Benjamin Bernheim, Marina Rebeka, and Plácido Domingo in Thaïs.
Photo courtesy of Salzburg Festival / Marco Borrelli

On Tuesday night, the Salzburg Festival offered Thaïs in the Great Festival Hall. This is the opera from which we get the famous Méditation, for violin. (With a prominent harp accompaniment.) Did I say that the opera was by Massenet, the composer of Manon, etc.? It is.

What you need for Thaïs is, above all, a Thaïs. And Salzburg had a good one: Marina Rebeka, from Latvia. She was a substitute, too, filling in for Sonya Yoncheva, a Bulgarian, who was reported to have a health problem.

Rebeka showed a beautiful soprano voice. Free, spinning high notes (including D). (Including E flat!) And an understanding of the music and drama. She sharped a bit, as people from the “East” tend to do. But this was hardly an issue.

What acting she did was appropriate. Have I said that this was a concert performance, not a staged one? It was. Therefore, you will hear no complaints about the production (or praise, either).

Conducting the opera was a Massenet specialist. Yes, there is such a thing. Patrick Fournillier, a Frenchman, has devoted much of his life to Massenet, and Massenet is lucky. Fournillier led the opera with knowledge, musicality, and command. He exercised discipline within Romanticism. He would not allow the Méditation, for example, to be too slow or warped.

I might simply note, too, that he was batonless—like Masur, Karajan, and others before him.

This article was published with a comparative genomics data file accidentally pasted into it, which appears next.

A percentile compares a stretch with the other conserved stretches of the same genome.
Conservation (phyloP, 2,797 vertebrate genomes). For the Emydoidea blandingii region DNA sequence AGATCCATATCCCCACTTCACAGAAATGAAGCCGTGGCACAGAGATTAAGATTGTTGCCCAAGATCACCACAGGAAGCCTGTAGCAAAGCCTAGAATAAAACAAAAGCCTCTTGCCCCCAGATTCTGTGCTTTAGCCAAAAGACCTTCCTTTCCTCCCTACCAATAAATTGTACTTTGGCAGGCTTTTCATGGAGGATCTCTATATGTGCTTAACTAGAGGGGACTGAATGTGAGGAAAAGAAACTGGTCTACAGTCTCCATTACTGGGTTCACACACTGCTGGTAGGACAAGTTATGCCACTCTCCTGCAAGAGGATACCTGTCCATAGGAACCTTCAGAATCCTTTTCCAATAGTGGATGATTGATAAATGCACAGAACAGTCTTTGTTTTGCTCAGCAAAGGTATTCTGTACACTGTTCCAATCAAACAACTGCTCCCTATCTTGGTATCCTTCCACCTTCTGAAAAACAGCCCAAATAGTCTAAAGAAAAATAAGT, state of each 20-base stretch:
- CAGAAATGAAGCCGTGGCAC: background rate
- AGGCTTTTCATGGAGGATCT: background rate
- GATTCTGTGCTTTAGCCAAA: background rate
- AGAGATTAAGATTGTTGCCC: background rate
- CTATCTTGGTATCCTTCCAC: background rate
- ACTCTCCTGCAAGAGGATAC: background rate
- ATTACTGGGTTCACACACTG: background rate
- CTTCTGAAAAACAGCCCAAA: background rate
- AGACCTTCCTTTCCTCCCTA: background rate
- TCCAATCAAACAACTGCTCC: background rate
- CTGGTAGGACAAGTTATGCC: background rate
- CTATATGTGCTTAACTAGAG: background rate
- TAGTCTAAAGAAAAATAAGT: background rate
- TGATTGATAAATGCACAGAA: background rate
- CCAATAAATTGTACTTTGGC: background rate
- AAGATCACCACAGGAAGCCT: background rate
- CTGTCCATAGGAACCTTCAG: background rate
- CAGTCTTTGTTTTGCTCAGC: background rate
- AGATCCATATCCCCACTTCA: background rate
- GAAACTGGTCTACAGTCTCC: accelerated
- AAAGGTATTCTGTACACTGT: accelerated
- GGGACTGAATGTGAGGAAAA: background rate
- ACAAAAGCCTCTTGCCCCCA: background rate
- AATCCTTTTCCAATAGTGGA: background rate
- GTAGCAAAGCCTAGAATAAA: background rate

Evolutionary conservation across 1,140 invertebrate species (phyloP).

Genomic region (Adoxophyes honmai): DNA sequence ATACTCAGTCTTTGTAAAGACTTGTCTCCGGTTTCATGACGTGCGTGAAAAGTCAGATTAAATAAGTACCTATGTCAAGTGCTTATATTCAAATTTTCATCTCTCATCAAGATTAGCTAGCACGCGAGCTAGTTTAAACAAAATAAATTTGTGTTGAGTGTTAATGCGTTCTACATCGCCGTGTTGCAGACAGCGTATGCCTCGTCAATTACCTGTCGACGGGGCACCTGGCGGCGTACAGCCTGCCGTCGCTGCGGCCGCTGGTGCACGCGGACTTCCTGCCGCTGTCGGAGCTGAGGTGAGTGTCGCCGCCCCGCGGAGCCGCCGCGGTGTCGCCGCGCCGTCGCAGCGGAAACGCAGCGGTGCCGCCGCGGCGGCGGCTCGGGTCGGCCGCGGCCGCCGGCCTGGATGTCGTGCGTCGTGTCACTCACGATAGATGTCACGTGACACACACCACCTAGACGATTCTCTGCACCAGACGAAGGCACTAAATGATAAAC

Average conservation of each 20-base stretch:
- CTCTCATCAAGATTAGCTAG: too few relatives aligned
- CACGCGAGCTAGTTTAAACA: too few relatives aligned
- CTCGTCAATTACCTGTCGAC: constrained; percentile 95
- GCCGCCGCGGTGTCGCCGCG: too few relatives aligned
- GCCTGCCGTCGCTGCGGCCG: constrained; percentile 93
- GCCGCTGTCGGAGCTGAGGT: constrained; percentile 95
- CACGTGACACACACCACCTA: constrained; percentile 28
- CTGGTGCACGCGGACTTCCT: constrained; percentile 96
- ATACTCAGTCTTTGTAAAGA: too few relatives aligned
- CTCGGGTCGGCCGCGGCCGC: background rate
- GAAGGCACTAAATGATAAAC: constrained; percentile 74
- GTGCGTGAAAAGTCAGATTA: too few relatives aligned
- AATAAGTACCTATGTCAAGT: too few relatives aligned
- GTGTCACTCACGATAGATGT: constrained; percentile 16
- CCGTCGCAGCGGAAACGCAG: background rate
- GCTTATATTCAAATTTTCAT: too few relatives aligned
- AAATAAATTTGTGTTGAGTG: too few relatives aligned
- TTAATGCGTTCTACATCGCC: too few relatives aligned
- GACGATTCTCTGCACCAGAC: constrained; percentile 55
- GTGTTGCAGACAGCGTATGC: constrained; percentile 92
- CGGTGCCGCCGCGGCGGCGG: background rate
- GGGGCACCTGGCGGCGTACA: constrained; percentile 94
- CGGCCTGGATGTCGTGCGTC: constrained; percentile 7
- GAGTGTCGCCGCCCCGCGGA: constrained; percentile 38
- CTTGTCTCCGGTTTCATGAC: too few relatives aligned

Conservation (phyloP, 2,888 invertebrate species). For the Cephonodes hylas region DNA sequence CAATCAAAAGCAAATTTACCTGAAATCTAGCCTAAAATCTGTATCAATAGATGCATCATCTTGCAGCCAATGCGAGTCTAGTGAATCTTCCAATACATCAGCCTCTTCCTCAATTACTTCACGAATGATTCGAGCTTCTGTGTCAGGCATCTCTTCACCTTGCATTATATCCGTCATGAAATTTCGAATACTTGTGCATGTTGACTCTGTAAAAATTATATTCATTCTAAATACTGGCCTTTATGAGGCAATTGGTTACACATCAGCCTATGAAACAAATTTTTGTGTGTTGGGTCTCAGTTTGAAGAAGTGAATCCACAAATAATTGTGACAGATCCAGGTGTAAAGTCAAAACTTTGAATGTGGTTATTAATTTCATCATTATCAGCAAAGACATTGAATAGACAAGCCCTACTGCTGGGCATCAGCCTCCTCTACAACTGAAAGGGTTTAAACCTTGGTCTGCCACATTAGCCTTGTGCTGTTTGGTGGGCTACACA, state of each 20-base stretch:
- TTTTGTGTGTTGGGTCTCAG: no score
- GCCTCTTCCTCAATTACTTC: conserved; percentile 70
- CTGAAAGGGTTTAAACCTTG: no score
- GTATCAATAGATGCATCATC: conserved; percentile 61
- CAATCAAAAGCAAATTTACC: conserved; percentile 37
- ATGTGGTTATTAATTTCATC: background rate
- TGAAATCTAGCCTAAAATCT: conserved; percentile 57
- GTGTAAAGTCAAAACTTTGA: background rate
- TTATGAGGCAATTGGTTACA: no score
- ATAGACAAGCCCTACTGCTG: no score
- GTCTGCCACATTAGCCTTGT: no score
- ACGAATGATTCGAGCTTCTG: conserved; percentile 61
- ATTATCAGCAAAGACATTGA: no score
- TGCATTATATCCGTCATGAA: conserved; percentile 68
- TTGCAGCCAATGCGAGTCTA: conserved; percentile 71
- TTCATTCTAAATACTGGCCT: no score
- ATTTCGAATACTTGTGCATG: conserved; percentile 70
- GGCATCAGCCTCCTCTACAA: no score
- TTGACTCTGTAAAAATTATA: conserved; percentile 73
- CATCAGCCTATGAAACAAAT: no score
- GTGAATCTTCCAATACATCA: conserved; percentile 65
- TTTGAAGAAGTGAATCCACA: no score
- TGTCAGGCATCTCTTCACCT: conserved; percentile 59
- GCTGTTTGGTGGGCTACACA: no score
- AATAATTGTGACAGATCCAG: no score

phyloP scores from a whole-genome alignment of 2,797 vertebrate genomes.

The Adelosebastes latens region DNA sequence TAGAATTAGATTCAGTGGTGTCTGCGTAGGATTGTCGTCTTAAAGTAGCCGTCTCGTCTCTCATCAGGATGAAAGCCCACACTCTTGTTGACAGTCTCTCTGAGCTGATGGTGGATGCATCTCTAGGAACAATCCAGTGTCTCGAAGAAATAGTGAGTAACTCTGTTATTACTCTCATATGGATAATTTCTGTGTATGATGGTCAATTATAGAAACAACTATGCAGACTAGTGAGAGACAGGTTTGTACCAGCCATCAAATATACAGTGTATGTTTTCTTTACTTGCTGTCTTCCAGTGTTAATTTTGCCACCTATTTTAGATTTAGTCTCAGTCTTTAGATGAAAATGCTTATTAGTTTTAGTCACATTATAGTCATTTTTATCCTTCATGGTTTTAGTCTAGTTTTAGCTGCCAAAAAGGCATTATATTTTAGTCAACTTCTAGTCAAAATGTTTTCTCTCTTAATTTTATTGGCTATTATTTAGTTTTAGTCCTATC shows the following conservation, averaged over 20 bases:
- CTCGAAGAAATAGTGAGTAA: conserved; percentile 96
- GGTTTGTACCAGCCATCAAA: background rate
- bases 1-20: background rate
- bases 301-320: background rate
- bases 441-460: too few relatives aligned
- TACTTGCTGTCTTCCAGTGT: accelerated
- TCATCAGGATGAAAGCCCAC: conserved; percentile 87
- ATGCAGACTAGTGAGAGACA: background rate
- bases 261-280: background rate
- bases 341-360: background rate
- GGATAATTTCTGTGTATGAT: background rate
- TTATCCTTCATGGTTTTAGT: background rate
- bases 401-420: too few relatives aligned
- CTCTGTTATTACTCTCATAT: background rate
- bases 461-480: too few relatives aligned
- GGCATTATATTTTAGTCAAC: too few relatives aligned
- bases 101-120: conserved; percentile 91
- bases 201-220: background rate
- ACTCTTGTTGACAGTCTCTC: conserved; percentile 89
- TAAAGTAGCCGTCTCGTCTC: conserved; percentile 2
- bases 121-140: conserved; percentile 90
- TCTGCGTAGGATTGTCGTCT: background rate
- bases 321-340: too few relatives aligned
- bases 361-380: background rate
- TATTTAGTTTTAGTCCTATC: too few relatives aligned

The orchestra was the Munich Radio Orchestra, joined by a chorus from Vienna: the Philharmonia Chorus.

As for the cast, it was an international one—markedly so. They hailed from Bosnia, South Africa, and California, among other places. Outstanding was the tenor from France: Benjamin Bernheim. He owns one of the most beautiful voices before the public today. And he knows what to do with it, having a good head on his shoulders.

My sense is that Bernheim is not yet well-known in America. This can’t last long.

The leading male role in Thaïs is not the tenor’s (for once) but the baritone’s: Athanaël. Alexandrian tarts call him “young and handsome,” with “smoldering eyes.” Salzburg’s baritone was handsome. I’m not sure about the eyes. And he is—so the calendar tells us—seventy-five.

It was Plácido Domingo, the tireless former tenor. “I rest, I rust,” is his motto. He is not rusting. And he was impressive as Athanaël.

He clung to his score, in this concert performance. I think he read every note (and every word). He could not get free of the score. He scooped up to some notes, as he always has, and he slid around in other notes (again, as he always has). The vibrato was sometimes a bit wide.

But, you know, he is still Domingo. He knows how to breathe. He still has a beautiful—an exceptionally beautiful—voice, no matter what the calendar says. And he has presence.

He was plenty loud. Was he miked? Were the other singers? I think so. I suspect so. But I have suspected amplification before, and been wrong.

I believe that Domingo will work until he drops. Some men are like this. Bear Bryant said that, if he ever quit coaching football, he’d drop dead. He did. Bill Buckley worked up until the last trump. Scribble-scribble-scribble. Some people need it.

And if Domingo is still providing pleasure, still giving artistic value—is there anything wrong with it? No.

This has been a good month here in Salzburg for septuagenarian male singers. The new opera by Thomas Adès, The Exterminating Angel, had two “sirs” from England: Sir Thomas Allen, the baritone, and Sir John Tomlinson, the bass. One was born in ’44, the other in ’46. Domingo was born in ’41. Maybe he can help them along.

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